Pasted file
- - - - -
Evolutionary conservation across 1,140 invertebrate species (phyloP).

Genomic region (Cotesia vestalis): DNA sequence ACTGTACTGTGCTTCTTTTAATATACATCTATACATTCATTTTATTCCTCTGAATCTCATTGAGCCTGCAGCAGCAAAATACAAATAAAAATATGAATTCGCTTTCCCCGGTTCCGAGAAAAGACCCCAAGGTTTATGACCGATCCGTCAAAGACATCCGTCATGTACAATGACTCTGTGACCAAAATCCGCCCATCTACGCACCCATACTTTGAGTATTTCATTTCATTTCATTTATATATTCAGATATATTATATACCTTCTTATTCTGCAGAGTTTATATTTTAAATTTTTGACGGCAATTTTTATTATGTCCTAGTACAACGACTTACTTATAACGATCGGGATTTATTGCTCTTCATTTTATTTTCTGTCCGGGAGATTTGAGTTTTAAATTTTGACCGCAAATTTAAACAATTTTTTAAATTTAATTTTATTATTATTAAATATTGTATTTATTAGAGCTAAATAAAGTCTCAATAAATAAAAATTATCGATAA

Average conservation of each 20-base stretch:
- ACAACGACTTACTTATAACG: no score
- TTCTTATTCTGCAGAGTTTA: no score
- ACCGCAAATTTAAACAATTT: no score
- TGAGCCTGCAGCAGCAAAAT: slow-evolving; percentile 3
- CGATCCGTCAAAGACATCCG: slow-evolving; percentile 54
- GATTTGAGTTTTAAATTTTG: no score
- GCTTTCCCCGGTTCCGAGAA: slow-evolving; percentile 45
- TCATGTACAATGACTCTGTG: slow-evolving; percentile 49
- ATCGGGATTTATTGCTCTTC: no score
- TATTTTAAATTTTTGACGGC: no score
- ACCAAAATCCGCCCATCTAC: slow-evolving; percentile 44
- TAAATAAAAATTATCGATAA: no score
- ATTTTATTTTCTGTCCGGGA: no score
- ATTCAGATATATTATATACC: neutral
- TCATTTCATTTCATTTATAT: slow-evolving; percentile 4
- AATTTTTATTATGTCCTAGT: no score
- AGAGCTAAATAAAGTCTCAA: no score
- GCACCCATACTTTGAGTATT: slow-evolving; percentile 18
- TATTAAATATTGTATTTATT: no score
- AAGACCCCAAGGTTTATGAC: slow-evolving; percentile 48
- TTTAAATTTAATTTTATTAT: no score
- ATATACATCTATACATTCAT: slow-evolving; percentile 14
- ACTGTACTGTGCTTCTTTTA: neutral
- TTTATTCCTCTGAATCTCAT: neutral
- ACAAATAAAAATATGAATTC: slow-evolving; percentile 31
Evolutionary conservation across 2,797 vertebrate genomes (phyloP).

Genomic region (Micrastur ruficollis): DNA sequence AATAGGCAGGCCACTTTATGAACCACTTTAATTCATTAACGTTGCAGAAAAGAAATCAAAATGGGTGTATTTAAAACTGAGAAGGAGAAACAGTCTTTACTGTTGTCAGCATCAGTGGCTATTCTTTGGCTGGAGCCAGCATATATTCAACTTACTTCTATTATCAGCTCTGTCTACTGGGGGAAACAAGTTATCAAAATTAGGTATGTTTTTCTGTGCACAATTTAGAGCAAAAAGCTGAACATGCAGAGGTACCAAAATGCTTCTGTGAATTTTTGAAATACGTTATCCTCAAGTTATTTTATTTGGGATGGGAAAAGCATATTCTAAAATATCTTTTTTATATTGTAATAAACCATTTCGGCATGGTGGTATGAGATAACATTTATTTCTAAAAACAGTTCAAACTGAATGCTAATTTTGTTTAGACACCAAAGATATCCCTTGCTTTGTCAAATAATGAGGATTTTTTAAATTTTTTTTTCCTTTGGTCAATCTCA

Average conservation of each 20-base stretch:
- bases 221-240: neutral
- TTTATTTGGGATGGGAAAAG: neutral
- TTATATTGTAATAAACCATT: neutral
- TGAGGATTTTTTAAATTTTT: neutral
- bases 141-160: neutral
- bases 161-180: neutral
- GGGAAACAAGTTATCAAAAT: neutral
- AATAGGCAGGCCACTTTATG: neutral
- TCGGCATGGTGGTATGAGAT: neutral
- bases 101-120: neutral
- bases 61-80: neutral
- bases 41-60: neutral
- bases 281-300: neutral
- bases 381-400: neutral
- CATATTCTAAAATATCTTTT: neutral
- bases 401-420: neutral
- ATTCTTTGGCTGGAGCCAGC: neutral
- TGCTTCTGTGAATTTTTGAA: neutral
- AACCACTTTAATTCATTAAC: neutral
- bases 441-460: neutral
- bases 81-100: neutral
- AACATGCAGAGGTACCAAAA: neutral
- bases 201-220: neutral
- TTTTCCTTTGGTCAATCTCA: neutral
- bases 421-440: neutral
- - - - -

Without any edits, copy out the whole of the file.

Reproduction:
Evolutionary conservation across 1,140 invertebrate species (phyloP).

Genomic region (Cotesia vestalis): DNA sequence ACTGTACTGTGCTTCTTTTAATATACATCTATACATTCATTTTATTCCTCTGAATCTCATTGAGCCTGCAGCAGCAAAATACAAATAAAAATATGAATTCGCTTTCCCCGGTTCCGAGAAAAGACCCCAAGGTTTATGACCGATCCGTCAAAGACATCCGTCATGTACAATGACTCTGTGACCAAAATCCGCCCATCTACGCACCCATACTTTGAGTATTTCATTTCATTTCATTTATATATTCAGATATATTATATACCTTCTTATTCTGCAGAGTTTATATTTTAAATTTTTGACGGCAATTTTTATTATGTCCTAGTACAACGACTTACTTATAACGATCGGGATTTATTGCTCTTCATTTTATTTTCTGTCCGGGAGATTTGAGTTTTAAATTTTGACCGCAAATTTAAACAATTTTTTAAATTTAATTTTATTATTATTAAATATTGTATTTATTAGAGCTAAATAAAGTCTCAATAAATAAAAATTATCGATAA

Average conservation of each 20-base stretch:
- ACAACGACTTACTTATAACG: no score
- TTCTTATTCTGCAGAGTTTA: no score
- ACCGCAAATTTAAACAATTT: no score
- TGAGCCTGCAGCAGCAAAAT: slow-evolving; percentile 3
- CGATCCGTCAAAGACATCCG: slow-evolving; percentile 54
- GATTTGAGTTTTAAATTTTG: no score
- GCTTTCCCCGGTTCCGAGAA: slow-evolving; percentile 45
- TCATGTACAATGACTCTGTG: slow-evolving; percentile 49
- ATCGGGATTTATTGCTCTTC: no score
- TATTTTAAATTTTTGACGGC: no score
- ACCAAAATCCGCCCATCTAC: slow-evolving; percentile 44
- TAAATAAAAATTATCGATAA: no score
- ATTTTATTTTCTGTCCGGGA: no score
- ATTCAGATATATTATATACC: neutral
- TCATTTCATTTCATTTATAT: slow-evolving; percentile 4
- AATTTTTATTATGTCCTAGT: no score
- AGAGCTAAATAAAGTCTCAA: no score
- GCACCCATACTTTGAGTATT: slow-evolving; percentile 18
- TATTAAATATTGTATTTATT: no score
- AAGACCCCAAGGTTTATGAC: slow-evolving; percentile 48
- TTTAAATTTAATTTTATTAT: no score
- ATATACATCTATACATTCAT: slow-evolving; percentile 14
- ACTGTACTGTGCTTCTTTTA: neutral
- TTTATTCCTCTGAATCTCAT: neutral
- ACAAATAAAAATATGAATTC: slow-evolving; percentile 31
Evolutionary conservation across 2,797 vertebrate genomes (phyloP).

Genomic region (Micrastur ruficollis): DNA sequence AATAGGCAGGCCACTTTATGAACCACTTTAATTCATTAACGTTGCAGAAAAGAAATCAAAATGGGTGTATTTAAAACTGAGAAGGAGAAACAGTCTTTACTGTTGTCAGCATCAGTGGCTATTCTTTGGCTGGAGCCAGCATATATTCAACTTACTTCTATTATCAGCTCTGTCTACTGGGGGAAACAAGTTATCAAAATTAGGTATGTTTTTCTGTGCACAATTTAGAGCAAAAAGCTGAACATGCAGAGGTACCAAAATGCTTCTGTGAATTTTTGAAATACGTTATCCTCAAGTTATTTTATTTGGGATGGGAAAAGCATATTCTAAAATATCTTTTTTATATTGTAATAAACCATTTCGGCATGGTGGTATGAGATAACATTTATTTCTAAAAACAGTTCAAACTGAATGCTAATTTTGTTTAGACACCAAAGATATCCCTTGCTTTGTCAAATAATGAGGATTTTTTAAATTTTTTTTTCCTTTGGTCAATCTCA

Average conservation of each 20-base stretch:
- bases 221-240: neutral
- TTTATTTGGGATGGGAAAAG: neutral
- TTATATTGTAATAAACCATT: neutral
- TGAGGATTTTTTAAATTTTT: neutral
- bases 141-160: neutral
- bases 161-180: neutral
- GGGAAACAAGTTATCAAAAT: neutral
- AATAGGCAGGCCACTTTATG: neutral
- TCGGCATGGTGGTATGAGAT: neutral
- bases 101-120: neutral
- bases 61-80: neutral
- bases 41-60: neutral
- bases 281-300: neutral
- bases 381-400: neutral
- CATATTCTAAAATATCTTTT: neutral
- bases 401-420: neutral
- ATTCTTTGGCTGGAGCCAGC: neutral
- TGCTTCTGTGAATTTTTGAA: neutral
- AACCACTTTAATTCATTAAC: neutral
- bases 441-460: neutral
- bases 81-100: neutral
- AACATGCAGAGGTACCAAAA: neutral
- bases 201-220: neutral
- TTTTCCTTTGGTCAATCTCA: neutral
- bases 421-440: neutral